Jeremy Hunt MP is the Secretary of State for Health, and is MP for South West Surrey.

We want to ensure the NHS is always there for you and your family, whenever you need it. Our mission is not just to raise standards of care today, but to prepare our health service for the future. So this week we announced we will do something which repeated governments have failed to do properly in the past: train enough doctors.

For too long, demand has outstripped supply. While new technologies and ways of working are driving productivity improvements, the ageing society, together with our increased focus on care quality, has increased demand for medical professionals in the NHS. As services have become stretched, the cost of employing temporary agency or locum workers has grown huge.

So from September 2018 we will increase the number of medical school places by up to a quarter, meaning up to 1500 more student places a year. This is the biggest annual increase in medical school intake in the NHS’s history and will deliver a profound change. Our £1.2 billion medical locum bill will come down through liberalising supply, while  rota gaps and GP shortages which frustrate doctors and patients will reduce for good.

Furthermore, our structural dependency on immigration will be replaced by 1500 new opportunities for home-grown talent to study medicine. Currently one quarter of our doctors come from overseas. They do a fantastic job and we have been clear we want EU nationals who are already here to be able to stay post-Brexit. But the World Health Organisation says there will soon be a global shortage of more than 2 million doctors, due in part to growing demand for healthcare in the developing world. It is neither justifiable nor sustainable to carry on raiding these countries in order to meet our own growing needs.

It’s simply not right that as the world’s fifth largest economy we continue to import doctors from poorer countries that need them whilst turning away bright home students who are desperate to study medicine. We must now take responsibility for training the doctors we need. It will take a number of years for those doctors qualify, but by the end of the next parliament the NHS will be self-sufficient.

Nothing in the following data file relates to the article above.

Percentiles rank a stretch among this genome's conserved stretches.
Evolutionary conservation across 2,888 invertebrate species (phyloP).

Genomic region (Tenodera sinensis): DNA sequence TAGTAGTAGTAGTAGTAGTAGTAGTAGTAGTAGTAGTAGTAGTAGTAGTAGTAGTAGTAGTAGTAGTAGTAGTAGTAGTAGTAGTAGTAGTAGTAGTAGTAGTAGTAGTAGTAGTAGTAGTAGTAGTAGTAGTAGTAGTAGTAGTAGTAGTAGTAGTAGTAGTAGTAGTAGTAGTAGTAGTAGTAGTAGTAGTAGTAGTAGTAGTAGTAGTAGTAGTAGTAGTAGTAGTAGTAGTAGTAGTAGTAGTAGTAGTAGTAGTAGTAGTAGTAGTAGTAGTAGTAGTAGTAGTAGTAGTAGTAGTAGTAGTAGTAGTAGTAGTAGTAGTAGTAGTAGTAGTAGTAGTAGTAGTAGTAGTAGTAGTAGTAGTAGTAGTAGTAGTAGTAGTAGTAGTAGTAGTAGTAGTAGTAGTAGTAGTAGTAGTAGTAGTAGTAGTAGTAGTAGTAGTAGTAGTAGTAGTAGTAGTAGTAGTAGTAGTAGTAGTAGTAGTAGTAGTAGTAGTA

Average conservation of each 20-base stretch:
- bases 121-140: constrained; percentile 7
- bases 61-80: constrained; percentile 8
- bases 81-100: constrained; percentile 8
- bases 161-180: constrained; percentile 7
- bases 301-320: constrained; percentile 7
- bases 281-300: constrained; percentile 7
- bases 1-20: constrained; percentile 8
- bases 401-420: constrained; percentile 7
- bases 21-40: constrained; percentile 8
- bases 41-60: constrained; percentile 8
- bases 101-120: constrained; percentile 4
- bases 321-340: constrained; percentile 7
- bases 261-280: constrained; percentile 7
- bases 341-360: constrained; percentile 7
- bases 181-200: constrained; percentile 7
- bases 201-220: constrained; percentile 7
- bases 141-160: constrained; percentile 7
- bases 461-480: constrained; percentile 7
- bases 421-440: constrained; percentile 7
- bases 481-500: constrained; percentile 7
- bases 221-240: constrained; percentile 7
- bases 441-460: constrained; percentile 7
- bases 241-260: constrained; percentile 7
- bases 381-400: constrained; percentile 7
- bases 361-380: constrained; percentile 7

Given each extra medical school place means a cost of £220,000 to the taxpayer, we must also ensure this money is being spent on staff for our NHS. Therefore in future we will ask all those doctors trained on the NHS to commit a minimum of four years’ service after graduation, as the vast majority already do. Similar loyalty schemes exist to protect the taxpayer in other health systems and indeed in our own armed forces. A medical qualification is of unparalleled value and opens up opportunities for its graduates across the globe and in the private sector; and while nobody will have those choices taken away from them, it’s only right that NHS resources are focussed on training the NHS workforce.

These short term costs will deliver an enormous long term benefit. As set out by the Chancellor in Birmingham, our plan for the economy means we can afford a strong NHS. Health is receiving the biggest budget increase of any department, delivering an extra £10 billion a year for the NHS by 2020 – more than the NHS’s own plan asked for and more than double what Labour promised at the last election.

But just writing a cheque doesn’t raise standards. Labour tried this and gave us the tragedy of Mid Staffs. Indeed, following the five years in which labour increased the NHS budget in real terms by almost 50%, the Kings Fund calculated that 43% of that extra taxpayer investment went on inflation in NHS pay and prices – that’s £18.9 billion which could instead have been spent on extra doctors, nurses or breakthrough drugs for patients.

A Conservative government understands two things Labour forgets – that quality matters every bit as much as equity, and that even in a £115 billion budget, every pound not being spent on a tangible improvement in outcomes for patients is a pound wasted and means care is being denied from somebody who needs it. That’s why despite all the battles I believe we will be seen as not just the party that supports patients but the true party of the NHS as well.